Valtra tractors in South Africa

Valtra enjoys a small yet significant market share within selected customer groups in South Africa. The importer and distributor Valtrac has three sales locations in the key agricultural regions, and local market share is around ten percent.
Although segregation in South Africa ended in 1994, farms typically remain under white ownership employing black labour. Nevertheless the government is encouraging black ownership by buying farms then transferring them to black ownership although the youth wing of the ANC party has demanded even more radical land reform. Similar experiences in neighbouring Zimbabwe have not been encouraging, however and the agricultural sector there collapsed when it was seen the new owners could not match the expertise of former predominantly white owners, leading reduced yields and eventually famine.

The main factor restricting agricultural output in South Africa is lack of rainfall. “Everything can be bought, except the rain,” is how one farmer puts it. Irrigation is limited particularly in areas where the mining industry has polluted ground water, excessive pumping has lowered water levels elsewhere.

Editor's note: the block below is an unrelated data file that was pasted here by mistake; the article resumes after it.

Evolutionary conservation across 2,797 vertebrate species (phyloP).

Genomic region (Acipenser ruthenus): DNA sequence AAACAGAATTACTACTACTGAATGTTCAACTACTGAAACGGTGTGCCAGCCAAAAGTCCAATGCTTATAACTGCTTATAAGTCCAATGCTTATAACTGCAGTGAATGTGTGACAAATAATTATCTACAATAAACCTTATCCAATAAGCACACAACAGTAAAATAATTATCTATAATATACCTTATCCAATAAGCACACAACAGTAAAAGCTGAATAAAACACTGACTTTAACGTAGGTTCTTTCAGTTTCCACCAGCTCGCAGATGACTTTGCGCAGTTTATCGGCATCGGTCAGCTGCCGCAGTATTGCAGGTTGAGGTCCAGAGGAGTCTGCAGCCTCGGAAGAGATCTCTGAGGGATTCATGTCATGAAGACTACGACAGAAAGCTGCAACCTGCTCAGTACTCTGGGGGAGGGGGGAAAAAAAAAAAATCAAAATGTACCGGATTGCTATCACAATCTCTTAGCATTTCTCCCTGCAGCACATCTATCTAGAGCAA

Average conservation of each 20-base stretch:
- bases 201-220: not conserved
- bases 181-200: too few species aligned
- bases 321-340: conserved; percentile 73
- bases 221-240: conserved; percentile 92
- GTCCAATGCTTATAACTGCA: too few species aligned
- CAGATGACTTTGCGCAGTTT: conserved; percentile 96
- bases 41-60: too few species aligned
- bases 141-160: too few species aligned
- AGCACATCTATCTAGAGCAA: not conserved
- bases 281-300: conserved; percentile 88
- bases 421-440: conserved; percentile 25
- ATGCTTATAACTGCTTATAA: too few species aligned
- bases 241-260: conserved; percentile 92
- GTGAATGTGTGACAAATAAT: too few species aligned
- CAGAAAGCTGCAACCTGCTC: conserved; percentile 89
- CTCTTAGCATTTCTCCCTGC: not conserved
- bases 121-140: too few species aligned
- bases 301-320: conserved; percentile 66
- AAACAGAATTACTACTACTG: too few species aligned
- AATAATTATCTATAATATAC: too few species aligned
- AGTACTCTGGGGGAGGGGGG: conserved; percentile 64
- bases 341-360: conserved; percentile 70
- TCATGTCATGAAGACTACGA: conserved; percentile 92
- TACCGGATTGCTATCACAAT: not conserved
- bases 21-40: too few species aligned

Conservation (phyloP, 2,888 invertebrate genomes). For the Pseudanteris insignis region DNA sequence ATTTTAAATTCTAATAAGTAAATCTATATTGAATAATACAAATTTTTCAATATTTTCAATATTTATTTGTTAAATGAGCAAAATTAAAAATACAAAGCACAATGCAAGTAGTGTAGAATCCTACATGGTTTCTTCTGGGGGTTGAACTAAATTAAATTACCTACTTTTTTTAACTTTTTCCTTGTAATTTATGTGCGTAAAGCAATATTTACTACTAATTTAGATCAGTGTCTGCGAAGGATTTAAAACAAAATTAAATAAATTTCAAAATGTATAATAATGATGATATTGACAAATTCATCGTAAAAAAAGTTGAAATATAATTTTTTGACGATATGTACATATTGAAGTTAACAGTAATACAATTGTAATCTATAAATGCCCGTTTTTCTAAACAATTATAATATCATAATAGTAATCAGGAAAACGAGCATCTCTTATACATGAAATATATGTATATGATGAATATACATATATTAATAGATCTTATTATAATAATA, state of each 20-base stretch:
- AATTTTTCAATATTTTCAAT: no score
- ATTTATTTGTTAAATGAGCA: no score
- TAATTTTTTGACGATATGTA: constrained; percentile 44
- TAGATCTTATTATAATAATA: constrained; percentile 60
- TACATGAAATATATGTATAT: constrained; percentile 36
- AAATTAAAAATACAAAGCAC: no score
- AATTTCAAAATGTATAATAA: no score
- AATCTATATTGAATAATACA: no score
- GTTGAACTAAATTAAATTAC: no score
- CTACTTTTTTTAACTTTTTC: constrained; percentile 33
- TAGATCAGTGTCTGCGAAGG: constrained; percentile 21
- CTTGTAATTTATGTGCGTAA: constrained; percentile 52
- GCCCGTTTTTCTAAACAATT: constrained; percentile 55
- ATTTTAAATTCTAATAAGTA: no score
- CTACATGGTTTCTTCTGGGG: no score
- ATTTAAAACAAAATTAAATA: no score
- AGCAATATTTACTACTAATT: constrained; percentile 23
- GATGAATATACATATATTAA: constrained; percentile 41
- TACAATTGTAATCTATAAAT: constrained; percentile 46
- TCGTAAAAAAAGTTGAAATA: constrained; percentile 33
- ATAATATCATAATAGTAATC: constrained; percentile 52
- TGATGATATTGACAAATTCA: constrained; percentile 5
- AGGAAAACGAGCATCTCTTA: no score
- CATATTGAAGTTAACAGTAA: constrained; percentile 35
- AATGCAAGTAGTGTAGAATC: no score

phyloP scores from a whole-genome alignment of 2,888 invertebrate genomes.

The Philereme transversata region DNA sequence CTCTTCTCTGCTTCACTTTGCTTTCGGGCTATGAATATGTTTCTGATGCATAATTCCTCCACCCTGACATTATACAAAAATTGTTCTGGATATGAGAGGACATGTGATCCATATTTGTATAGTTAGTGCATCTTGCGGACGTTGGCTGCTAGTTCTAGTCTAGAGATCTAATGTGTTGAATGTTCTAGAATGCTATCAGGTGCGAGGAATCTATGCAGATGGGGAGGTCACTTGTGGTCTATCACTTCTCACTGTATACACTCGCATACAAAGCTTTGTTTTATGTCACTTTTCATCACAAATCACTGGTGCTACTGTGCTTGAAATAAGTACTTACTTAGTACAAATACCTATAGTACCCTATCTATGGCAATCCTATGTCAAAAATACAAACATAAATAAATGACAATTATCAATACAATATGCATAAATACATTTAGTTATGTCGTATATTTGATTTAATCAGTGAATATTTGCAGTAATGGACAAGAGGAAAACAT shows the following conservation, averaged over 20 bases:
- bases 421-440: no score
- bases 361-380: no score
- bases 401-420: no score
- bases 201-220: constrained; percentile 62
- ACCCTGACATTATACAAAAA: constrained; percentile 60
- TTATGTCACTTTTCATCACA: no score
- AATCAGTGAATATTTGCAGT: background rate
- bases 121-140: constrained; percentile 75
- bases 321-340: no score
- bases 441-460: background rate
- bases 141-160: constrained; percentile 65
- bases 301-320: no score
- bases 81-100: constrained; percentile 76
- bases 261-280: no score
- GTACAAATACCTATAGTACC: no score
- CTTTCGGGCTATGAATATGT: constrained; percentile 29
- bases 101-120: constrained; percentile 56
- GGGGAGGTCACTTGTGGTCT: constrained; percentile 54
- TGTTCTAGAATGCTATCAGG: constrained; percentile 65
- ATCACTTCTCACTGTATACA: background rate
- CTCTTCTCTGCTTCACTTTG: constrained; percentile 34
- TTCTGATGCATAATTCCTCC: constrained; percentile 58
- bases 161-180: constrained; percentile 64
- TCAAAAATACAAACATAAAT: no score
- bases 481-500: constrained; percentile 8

The arid conditions are also responsible for bush and grassfires. Every farmer in South Africa has water bowsers pulled by tractors, and they all participate in fire fighting when required. Just about every farmer has his own stories of being totally surrounded by fire but saved by being in his tractor cab or the water tank.

South African farmers appreciate simple and reliable tractors, as the conditions are harsh, parts centres often far away, and many drivers illiterate. Still, satellite navigation is common and is not considered difficult to use.

200 tractors a year into Africa

The African continent accounts for sales of approximately 200 Valtra tractors a year. Around half of these are manufactured in Brazil and half in Finland. Recently around half a dozen S Series tractors  a year have also been sold in Africa.  

Africa’s tractor markets are very fragmented with most machines sold on the continent sourced from China.  No sales statistics are available for these tractors with their small engines. Just under 20,000 western tractors are sold on the continent each year, of which South Africa accounts for almost half. For comparison, the French market alone accounts for 30,000 tractors annually illustrating that although the African continent is many times larger in terms of both area and population, how few tractors are sold there.

Accordingly AGCO has made Africa one of its focus areas and believes that demand for agricultural machinery there will increase significantly. AGCO is currently building a major parts centre in Johannesburg, South Africa, with additional outlets in Kenya and Ghana. Training farms are being established throughout Africa, and a new office has just opened in Cape Town.

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